At this time on this day, nineteen years ago, people throughout America were huddled with their loved ones, glued to the TV as the devastation of the 9/11 terrorist attacks continued to unfold. It was the beginning of what would be the new norm for the next few weeks, even as some begged for the coverage to be taken off the air.
At this point that fateful day, both of the Twin Towers had collapsed, sealing the fate of thousands and putting an exclamation point on what is still the worst terrorist attack ever to occur on U.S. soil. For my generation, (I was 18), it was a day that would shape the way we entered adulthood. We had our teen years shaped by Columbine, and our college years were shaped by 9/11.
It is crazy to think that there are kids entering college who were not alive when the towers fell. I know that those of us who were old enough to understand what was happening that day will Never Forget.
A quick update on yesterday’s second thing that happened while you were out – there have been additional sightings of the missing tiger, but photo evudence. Until there is a picture or the tiger is caught, it will remain the Schrödinger’s cat of crazy stuff that is happening in 2020.
On to today’s 5 Things.
1) Following up on another recent headline I covered here, the House Intelligence Committee announced it will broaden its investigation into the Department of Homeland Security’s Office of Intelligence and Analysis. This was spurred by a recent whistleblower complaint alleging both abuse of power and the improper politicization of the department.
The initial investigation began over the summer with a probe into reports of improper actions by DHS agents responding to protests in Portland, Oregon. Committee Chair Adam Schiff said that due to the report filed by former undersecretary of I & A Brian Murphy, they will be looking into the many reported issues within the department.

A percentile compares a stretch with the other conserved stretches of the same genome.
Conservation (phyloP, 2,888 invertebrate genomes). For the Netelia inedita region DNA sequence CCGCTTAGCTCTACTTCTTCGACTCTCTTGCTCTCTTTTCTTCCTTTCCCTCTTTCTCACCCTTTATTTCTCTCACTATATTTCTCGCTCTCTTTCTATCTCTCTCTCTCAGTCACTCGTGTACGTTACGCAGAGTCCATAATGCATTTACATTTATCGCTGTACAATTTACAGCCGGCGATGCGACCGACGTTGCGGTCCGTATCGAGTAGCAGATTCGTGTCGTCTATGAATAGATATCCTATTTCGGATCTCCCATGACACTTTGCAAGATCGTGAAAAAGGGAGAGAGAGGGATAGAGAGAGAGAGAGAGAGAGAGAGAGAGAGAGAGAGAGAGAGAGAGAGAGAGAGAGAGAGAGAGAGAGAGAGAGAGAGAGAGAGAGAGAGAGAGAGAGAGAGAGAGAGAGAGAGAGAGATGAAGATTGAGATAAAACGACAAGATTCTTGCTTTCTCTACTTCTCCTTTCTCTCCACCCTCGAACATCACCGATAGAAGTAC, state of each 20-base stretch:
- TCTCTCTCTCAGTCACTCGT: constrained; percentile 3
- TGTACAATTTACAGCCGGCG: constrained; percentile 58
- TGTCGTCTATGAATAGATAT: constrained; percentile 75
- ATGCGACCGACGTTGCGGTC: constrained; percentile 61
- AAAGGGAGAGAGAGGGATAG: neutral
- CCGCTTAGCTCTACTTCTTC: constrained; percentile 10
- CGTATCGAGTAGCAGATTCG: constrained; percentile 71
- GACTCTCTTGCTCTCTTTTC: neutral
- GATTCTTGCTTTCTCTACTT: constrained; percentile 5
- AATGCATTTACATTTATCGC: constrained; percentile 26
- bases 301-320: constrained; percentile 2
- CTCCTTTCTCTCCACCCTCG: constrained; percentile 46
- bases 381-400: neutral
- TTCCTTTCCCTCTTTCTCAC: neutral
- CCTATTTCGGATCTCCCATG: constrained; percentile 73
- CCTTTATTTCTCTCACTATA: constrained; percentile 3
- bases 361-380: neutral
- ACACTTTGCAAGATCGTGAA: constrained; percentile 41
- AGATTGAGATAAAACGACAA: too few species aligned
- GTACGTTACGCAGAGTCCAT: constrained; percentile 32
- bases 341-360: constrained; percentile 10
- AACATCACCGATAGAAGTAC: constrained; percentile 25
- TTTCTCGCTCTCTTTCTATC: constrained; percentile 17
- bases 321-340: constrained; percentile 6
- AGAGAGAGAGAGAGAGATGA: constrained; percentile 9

The Committee has summoned Murphy to appear for deposition on Sept. 21 and is gathering documents and transcripts of interviews from the DHS I & A. Murphy not only outlined a system of holding back information or framing it to match the Trump administration’s views, but also alleges ill-treatment and a transfer when he spoke up against the behavior.
2) Dr. Anthony Fauci, the nation’s top infectious disease expert, is finding himself once again publicly disagreeing with the president over the pandemic.
Fauci said the country is not, in fact, turning a corner in the fight against COVID-19, despite Trump’s claim to the contrary. He predicted that things won’t return to some semblance of normal until late next year, and while there may be a viable vaccine in the coming months, it will take some time to produce and distribute, en masse.
Fauci also took a swipe at Trump’s recent admission that he knowingly and willfully downplayed COVID to try and avoid a panic, saying that downplaying a threat is never a good thing.
He warned that the fall and winter will be difficult and that there will be steps forward and back. Fauci even addressed the recent campaign gatherings by Trump and warned that anyone who was at an outdoor rally without a mask is still at risk. Even outside, crowds are high-risk gatherings – especially unmasked ones.